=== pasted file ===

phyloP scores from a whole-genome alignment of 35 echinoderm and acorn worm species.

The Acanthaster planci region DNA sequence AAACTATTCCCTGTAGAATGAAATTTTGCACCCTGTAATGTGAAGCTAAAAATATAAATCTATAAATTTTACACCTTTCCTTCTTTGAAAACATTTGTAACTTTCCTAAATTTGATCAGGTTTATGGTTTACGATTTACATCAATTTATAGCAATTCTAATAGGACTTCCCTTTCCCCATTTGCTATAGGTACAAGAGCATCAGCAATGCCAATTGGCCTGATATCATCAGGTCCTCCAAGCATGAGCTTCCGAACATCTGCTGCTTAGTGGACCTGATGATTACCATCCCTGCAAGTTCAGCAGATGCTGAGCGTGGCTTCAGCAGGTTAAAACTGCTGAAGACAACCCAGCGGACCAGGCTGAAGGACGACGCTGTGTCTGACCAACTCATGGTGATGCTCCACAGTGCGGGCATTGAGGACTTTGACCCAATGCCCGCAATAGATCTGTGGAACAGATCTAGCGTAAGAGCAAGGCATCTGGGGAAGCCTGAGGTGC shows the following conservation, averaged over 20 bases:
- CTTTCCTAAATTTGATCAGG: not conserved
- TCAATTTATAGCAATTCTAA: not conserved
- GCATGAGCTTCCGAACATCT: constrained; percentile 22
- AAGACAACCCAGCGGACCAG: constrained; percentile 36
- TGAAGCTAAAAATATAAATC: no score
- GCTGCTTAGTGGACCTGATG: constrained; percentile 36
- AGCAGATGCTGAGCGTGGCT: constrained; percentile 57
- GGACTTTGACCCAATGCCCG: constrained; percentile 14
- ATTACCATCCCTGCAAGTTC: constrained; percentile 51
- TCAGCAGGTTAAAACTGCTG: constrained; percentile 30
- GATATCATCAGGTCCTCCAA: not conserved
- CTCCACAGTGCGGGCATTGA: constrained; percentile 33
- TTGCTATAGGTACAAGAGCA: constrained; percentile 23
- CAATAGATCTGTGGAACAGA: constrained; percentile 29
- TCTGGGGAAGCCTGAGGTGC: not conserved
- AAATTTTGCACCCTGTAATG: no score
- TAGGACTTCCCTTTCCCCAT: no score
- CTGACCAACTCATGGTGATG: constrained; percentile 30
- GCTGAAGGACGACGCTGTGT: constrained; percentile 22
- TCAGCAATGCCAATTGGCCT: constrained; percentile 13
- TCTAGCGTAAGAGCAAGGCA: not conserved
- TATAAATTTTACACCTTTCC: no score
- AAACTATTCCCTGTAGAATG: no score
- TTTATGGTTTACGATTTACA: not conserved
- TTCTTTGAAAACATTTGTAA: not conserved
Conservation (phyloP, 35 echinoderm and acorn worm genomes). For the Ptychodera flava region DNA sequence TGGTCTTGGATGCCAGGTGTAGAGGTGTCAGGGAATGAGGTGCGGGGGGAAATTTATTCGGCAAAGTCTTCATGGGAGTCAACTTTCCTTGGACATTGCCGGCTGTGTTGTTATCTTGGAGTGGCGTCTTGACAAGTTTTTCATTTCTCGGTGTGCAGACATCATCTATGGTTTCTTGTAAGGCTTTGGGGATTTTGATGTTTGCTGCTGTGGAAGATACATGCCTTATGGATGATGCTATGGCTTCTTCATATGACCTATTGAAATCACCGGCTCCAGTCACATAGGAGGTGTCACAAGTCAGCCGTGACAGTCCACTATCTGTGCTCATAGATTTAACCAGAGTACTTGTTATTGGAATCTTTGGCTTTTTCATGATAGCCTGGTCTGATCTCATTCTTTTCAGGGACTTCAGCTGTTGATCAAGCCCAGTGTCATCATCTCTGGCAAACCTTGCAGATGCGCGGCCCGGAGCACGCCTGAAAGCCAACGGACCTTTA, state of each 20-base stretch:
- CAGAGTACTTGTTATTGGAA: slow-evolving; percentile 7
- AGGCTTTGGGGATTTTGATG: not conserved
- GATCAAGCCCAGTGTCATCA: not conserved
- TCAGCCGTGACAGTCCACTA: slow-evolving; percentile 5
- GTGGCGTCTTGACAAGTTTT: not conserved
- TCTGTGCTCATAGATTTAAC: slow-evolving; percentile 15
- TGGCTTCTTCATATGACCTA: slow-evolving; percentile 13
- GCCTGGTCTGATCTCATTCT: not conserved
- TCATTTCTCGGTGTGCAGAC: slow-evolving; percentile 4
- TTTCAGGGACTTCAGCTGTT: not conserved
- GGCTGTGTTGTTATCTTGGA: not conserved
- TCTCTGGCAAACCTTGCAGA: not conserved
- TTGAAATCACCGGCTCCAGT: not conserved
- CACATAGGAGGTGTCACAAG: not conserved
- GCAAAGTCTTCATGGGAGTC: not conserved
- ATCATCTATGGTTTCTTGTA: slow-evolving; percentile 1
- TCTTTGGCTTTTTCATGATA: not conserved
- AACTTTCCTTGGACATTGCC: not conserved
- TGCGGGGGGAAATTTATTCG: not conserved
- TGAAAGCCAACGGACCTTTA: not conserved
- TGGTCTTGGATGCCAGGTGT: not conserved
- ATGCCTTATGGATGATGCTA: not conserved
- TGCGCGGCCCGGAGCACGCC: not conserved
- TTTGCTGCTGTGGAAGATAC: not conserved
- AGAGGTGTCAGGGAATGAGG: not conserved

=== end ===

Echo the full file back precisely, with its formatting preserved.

phyloP scores from a whole-genome alignment of 35 echinoderm and acorn worm species.

The Acanthaster planci region DNA sequence AAACTATTCCCTGTAGAATGAAATTTTGCACCCTGTAATGTGAAGCTAAAAATATAAATCTATAAATTTTACACCTTTCCTTCTTTGAAAACATTTGTAACTTTCCTAAATTTGATCAGGTTTATGGTTTACGATTTACATCAATTTATAGCAATTCTAATAGGACTTCCCTTTCCCCATTTGCTATAGGTACAAGAGCATCAGCAATGCCAATTGGCCTGATATCATCAGGTCCTCCAAGCATGAGCTTCCGAACATCTGCTGCTTAGTGGACCTGATGATTACCATCCCTGCAAGTTCAGCAGATGCTGAGCGTGGCTTCAGCAGGTTAAAACTGCTGAAGACAACCCAGCGGACCAGGCTGAAGGACGACGCTGTGTCTGACCAACTCATGGTGATGCTCCACAGTGCGGGCATTGAGGACTTTGACCCAATGCCCGCAATAGATCTGTGGAACAGATCTAGCGTAAGAGCAAGGCATCTGGGGAAGCCTGAGGTGC shows the following conservation, averaged over 20 bases:
- CTTTCCTAAATTTGATCAGG: not conserved
- TCAATTTATAGCAATTCTAA: not conserved
- GCATGAGCTTCCGAACATCT: constrained; percentile 22
- AAGACAACCCAGCGGACCAG: constrained; percentile 36
- TGAAGCTAAAAATATAAATC: no score
- GCTGCTTAGTGGACCTGATG: constrained; percentile 36
- AGCAGATGCTGAGCGTGGCT: constrained; percentile 57
- GGACTTTGACCCAATGCCCG: constrained; percentile 14
- ATTACCATCCCTGCAAGTTC: constrained; percentile 51
- TCAGCAGGTTAAAACTGCTG: constrained; percentile 30
- GATATCATCAGGTCCTCCAA: not conserved
- CTCCACAGTGCGGGCATTGA: constrained; percentile 33
- TTGCTATAGGTACAAGAGCA: constrained; percentile 23
- CAATAGATCTGTGGAACAGA: constrained; percentile 29
- TCTGGGGAAGCCTGAGGTGC: not conserved
- AAATTTTGCACCCTGTAATG: no score
- TAGGACTTCCCTTTCCCCAT: no score
- CTGACCAACTCATGGTGATG: constrained; percentile 30
- GCTGAAGGACGACGCTGTGT: constrained; percentile 22
- TCAGCAATGCCAATTGGCCT: constrained; percentile 13
- TCTAGCGTAAGAGCAAGGCA: not conserved
- TATAAATTTTACACCTTTCC: no score
- AAACTATTCCCTGTAGAATG: no score
- TTTATGGTTTACGATTTACA: not conserved
- TTCTTTGAAAACATTTGTAA: not conserved
Conservation (phyloP, 35 echinoderm and acorn worm genomes). For the Ptychodera flava region DNA sequence TGGTCTTGGATGCCAGGTGTAGAGGTGTCAGGGAATGAGGTGCGGGGGGAAATTTATTCGGCAAAGTCTTCATGGGAGTCAACTTTCCTTGGACATTGCCGGCTGTGTTGTTATCTTGGAGTGGCGTCTTGACAAGTTTTTCATTTCTCGGTGTGCAGACATCATCTATGGTTTCTTGTAAGGCTTTGGGGATTTTGATGTTTGCTGCTGTGGAAGATACATGCCTTATGGATGATGCTATGGCTTCTTCATATGACCTATTGAAATCACCGGCTCCAGTCACATAGGAGGTGTCACAAGTCAGCCGTGACAGTCCACTATCTGTGCTCATAGATTTAACCAGAGTACTTGTTATTGGAATCTTTGGCTTTTTCATGATAGCCTGGTCTGATCTCATTCTTTTCAGGGACTTCAGCTGTTGATCAAGCCCAGTGTCATCATCTCTGGCAAACCTTGCAGATGCGCGGCCCGGAGCACGCCTGAAAGCCAACGGACCTTTA, state of each 20-base stretch:
- CAGAGTACTTGTTATTGGAA: slow-evolving; percentile 7
- AGGCTTTGGGGATTTTGATG: not conserved
- GATCAAGCCCAGTGTCATCA: not conserved
- TCAGCCGTGACAGTCCACTA: slow-evolving; percentile 5
- GTGGCGTCTTGACAAGTTTT: not conserved
- TCTGTGCTCATAGATTTAAC: slow-evolving; percentile 15
- TGGCTTCTTCATATGACCTA: slow-evolving; percentile 13
- GCCTGGTCTGATCTCATTCT: not conserved
- TCATTTCTCGGTGTGCAGAC: slow-evolving; percentile 4
- TTTCAGGGACTTCAGCTGTT: not conserved
- GGCTGTGTTGTTATCTTGGA: not conserved
- TCTCTGGCAAACCTTGCAGA: not conserved
- TTGAAATCACCGGCTCCAGT: not conserved
- CACATAGGAGGTGTCACAAG: not conserved
- GCAAAGTCTTCATGGGAGTC: not conserved
- ATCATCTATGGTTTCTTGTA: slow-evolving; percentile 1
- TCTTTGGCTTTTTCATGATA: not conserved
- AACTTTCCTTGGACATTGCC: not conserved
- TGCGGGGGGAAATTTATTCG: not conserved
- TGAAAGCCAACGGACCTTTA: not conserved
- TGGTCTTGGATGCCAGGTGT: not conserved
- ATGCCTTATGGATGATGCTA: not conserved
- TGCGCGGCCCGGAGCACGCC: not conserved
- TTTGCTGCTGTGGAAGATAC: not conserved
- AGAGGTGTCAGGGAATGAGG: not conserved